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‘The cryptocurrency industry will assist in this war,’ says Kuna CLO, who deconstructs Ukraine’s digital asset legislation

Ukraine’s law on digital assets, according to Ganna Voievodina, was passed “just in time” for enterprises dealing in cryptocurrency and a government seeking for tax money.

While Russia’s military continues to threaten various sections of Ukraine, some residents, business leaders, and government officials are looking to digital assets for assistance in transferring people, funding humanitarian aid programmes, and sending supplies to its own forces.

The country’s legislature passed the “On Virtual Assets” measure on Feb. 17, exactly one week before Russian forces launched an invasion on Ukraine. The bill was later passed into law by Ukrainian President Volodymyr Zelenskyy, establishing a legal foundation for Ukraine to run a regulated crypto market.

The bill’s repercussions, according to Ganna Voievodina, chief legal officer of Ukraine-based crypto exchange Kuna and one of the bill’s writers, arrived at a vital time when the country required legal access to crypto.

“A lot of Ukrainian government [officials] have a lot of money in their accounts, but they can’t invest in Bitcoin because of the rules,” Voievodina added. “Now they can exchange, they’ll be able to utilise their funds to buy cryptocurrency, invest, and buy some trades and goods for the Ukrainian army and people, because we understand that cryptocurrency is much easier to invest in any legal good.”

Since Russia’s invasion of Ukraine, crypto users from all around the world have donated more than $70 million in digital assets to government wallet addresses using a newly formed website. On March 17, Michael Chobanian, the creator of Kuna and president of the Blockchain Association of Ukraine, told US senators that setting up crypto donations for the government took “approximately 10 minutes,” whereas coordinating currency transactions through the National Bank of Ukraine took 10 days.

“The cryptocurrency community gave a lot of donations to the government and people to support them in such difficult times that we had never imagined,” Voievodina remarked. “A number of digital currency exchanges from throughout the world, including Binance, Kuna, and even Coinbase, […] sent donations to our country.”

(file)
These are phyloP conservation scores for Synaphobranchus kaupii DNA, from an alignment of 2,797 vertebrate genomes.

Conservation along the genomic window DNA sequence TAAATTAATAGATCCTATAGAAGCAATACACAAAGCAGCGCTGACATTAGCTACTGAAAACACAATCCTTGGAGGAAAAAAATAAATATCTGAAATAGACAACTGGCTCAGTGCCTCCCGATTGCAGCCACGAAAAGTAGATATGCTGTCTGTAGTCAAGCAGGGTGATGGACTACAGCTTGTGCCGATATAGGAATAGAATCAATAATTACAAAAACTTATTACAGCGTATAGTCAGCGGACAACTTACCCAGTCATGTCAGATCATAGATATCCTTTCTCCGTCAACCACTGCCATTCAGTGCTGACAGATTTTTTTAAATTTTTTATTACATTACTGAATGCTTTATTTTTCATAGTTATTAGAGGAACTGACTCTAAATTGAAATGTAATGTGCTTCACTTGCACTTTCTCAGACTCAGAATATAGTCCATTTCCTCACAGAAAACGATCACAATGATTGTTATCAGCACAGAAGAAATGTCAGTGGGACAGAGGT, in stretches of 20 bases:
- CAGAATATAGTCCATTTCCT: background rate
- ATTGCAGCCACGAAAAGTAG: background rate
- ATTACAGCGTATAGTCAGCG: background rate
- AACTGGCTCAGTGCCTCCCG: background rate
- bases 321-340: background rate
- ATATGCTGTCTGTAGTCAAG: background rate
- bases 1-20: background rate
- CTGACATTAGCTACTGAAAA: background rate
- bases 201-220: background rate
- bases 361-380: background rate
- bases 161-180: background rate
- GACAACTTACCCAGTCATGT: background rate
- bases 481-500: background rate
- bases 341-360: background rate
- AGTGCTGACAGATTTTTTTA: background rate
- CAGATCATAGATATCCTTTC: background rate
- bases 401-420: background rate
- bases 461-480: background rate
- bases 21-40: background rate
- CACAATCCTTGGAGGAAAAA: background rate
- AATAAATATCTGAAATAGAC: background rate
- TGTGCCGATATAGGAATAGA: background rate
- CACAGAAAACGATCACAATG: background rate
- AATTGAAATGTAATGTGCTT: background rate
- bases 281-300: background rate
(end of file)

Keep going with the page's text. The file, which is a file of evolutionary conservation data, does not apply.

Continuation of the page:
According to Voievodina, the Ukrainian law appears to be divided into two sections that apply to enterprises that handle cryptocurrency and taxes on digital assets. She stated the regulation would be similar to the Financial Action Task Force’s rules, and would apply to virtual asset service providers in Ukraine, such as digital wallets, exchanges, financial intermediaries, and crypto transfer services. Companies that provide cryptocurrency-related services must register with the government and follow anti-money laundering legislation.

Financial products, including digital assets, are regulated in Ukraine by the National Securities and Stock Market Commission and the country’s central bank. Before building the regulatory framework, authorities worked with lawmakers to ensure that the digital asset tax bill would be passed, according to Voievodina. According to her, a draught of the tax bill suggested that crypto traders be subject to lesser taxes for five years after the legislation’s enactment — 5% of annual earnings compared to 18% in many other circumstances. The measure, however, will be reviewed by Ukraine’s parliament.

“The fact that [the law] was passed shortly before the conflict was quite symbolic,” Voievodina noted.

Despite the fact that Zelenskyy signed the bill into law fast, even in the absence of a Russian military invasion, Voievodina believes it was “just in time” to simplify the legal framework and allow citizens to supply the army with commodities using digital assets. Chobanian was “responsible for all the funds” contributed to the government in crypto, which he uses to buy food, supplies, or fiat in response to Ministry of Digital Transformation demands, she added.

“The battle didn’t affect anything; it just made people with crypto more apparent because this industry offers more profit and opportunities to serve the country,” Voievodina explained. “These are not financial system adversaries; they are allies of Ukraine, and they can assist it.” The war did not fundamentally alter the cryptocurrency world; however, the cryptocurrency world will assist in this conflict.”


Disclaimer: These are the writer’s opinions and should not be considered investment advice. Readers should do their own research.

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